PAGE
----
Source : Sherin Saad / 26 Oct 2013
Being a mother is definitely a blessing from Allah; however, we all know that it could sometimes get quite overwhelming and stressful. Part of that could just be thinking too much, and worrying if you’re doing the right thing, especially if it’s your first experience of being a mother. I pray that after reading this article you will feel more relieved, and have more confidence in your abilities.
It also helps to remember the beautiful verse in the Holy Qur’an:
“And we have enjoined upon man [care] for his parents. His mother carried him, [increasing her] in weakness upon weakness, and his weaning is in two years. Be grateful to Me and to your parents; to Me is the [final] destination” (31:14).
Optimum nutrition for your baby, why?
Choosing the best quality of nutrients to feed your baby is as important as many other aspects, including emotional, physical and mental care. Every step a child takes, whether it’s their first toddle on the kitchen floor or their first athletic performance at school, depends on how well their body is working.
According to the UK National Health Service (NHS) babies need nothing but breast milk or infant formula for the first 6 months. Breast milk contains all the nutrition a child needs to grow and develop during this period. However, there could be a need for extra vitamin D, which your child could get through drops. The recommended dose for vitamin D varies according to your country of residence, so it’s best to ask your pediatrician. To ensure your baby is born with enough stores of vitamin D, and that your own needs are met as well, it is best you take a vitamin D supplement while you’re pregnant and breastfeeding.
Sadly, the number of women who choose to breast feed today has declined. Some do this due to inconvenience, while others may want to return to work quickly. Of course some women may not have an option if they are unable to produce enough breast milk. However, for those who have the choice, it might be worth re-considering breastfeeding for many reasons, including the following:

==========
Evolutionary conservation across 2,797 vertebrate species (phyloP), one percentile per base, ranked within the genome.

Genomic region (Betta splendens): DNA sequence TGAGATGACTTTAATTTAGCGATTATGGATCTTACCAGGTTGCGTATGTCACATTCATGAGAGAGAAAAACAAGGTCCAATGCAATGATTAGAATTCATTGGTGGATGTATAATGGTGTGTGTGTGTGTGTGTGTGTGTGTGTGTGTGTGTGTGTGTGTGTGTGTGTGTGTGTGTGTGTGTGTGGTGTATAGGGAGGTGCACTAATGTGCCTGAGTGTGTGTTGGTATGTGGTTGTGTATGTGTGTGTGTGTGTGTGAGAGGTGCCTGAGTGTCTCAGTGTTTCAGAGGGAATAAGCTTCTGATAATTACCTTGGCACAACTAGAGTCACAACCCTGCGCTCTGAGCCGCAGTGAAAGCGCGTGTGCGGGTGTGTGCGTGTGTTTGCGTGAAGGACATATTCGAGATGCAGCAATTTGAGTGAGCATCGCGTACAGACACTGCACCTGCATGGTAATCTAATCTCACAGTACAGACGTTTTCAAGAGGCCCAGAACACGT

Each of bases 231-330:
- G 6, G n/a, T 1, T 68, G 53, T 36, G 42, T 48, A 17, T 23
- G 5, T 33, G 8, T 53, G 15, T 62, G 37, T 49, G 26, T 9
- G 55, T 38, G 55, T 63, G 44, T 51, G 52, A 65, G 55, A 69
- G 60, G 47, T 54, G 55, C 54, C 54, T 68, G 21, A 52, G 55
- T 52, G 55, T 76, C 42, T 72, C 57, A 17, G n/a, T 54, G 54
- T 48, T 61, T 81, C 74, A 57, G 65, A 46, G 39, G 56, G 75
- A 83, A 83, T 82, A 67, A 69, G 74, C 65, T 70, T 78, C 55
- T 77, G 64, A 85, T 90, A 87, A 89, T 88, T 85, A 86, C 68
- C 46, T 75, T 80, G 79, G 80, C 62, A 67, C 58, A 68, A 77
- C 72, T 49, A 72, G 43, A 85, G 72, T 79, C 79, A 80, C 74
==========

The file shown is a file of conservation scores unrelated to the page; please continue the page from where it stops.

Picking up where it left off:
Breast milk contains antibodies (protective proteins) and other substances that decrease the risk of infections such as ear infections and gastroenteritis (also known as stomach flu).
Research also shows that children who are breast-fed are at lower risk of becoming overweight and developing high blood pressure and type 2 diabetes as adults.
As colic could be a nightmare for both mother and baby. It is worth knowing that breast milk helps establish healthy gut bacteria that aid digestion and protect against harmful bacteria that may invade your baby’s digestive tract.
Remember food is not the only means by which your baby nurtures and grows; being physically close establishes a bond between you and your baby which is important for both of you!
Weaning-When to Start Introducing Solid Foods:
Every baby is of course unique, but there are three clear signs which, together, indicate that your baby is ready for solid foods alongside breast milk or infant formula. It is very rare for these signs to appear together before your baby is six months old, which is the recommended time to introduce solid foods. Please watch link bellow to learn about them.
Tips to get started:
Always stay with your baby when they are eating in case they start to choke.
Let your baby enjoy touching and holding the food.
Allow your baby to feed themselves, using their fingers, as soon as they show an interest.
Don’t force your baby. Wait for the next meal if they aren’t interested this time. Note that during the first few weeks of weaning, a couple of teaspoons are enough.
Remember your child is still getting essential nutrients from breast milk or formula.
Guide them by eating together. Babies copy their parents as well as other children, so you can help them join in by talking to them and giving them food when you or the rest of the family is eating.
When using a spoon, wait for your baby to open their mouth before you offer the food. Your baby may like to hold a spoon too!
Wait for hot food to cool down and test it before giving it to your baby.
Start by introducing pureed or mashed foods as they are easier to swallow and digest, especially since your baby’s teeth haven’t all grown yet.
Homemade is best. Homemade food is made from simple ingredients with no added
sugar or salt. Any leftovers can be kept in the fridge (or frozen in an ice cube tray).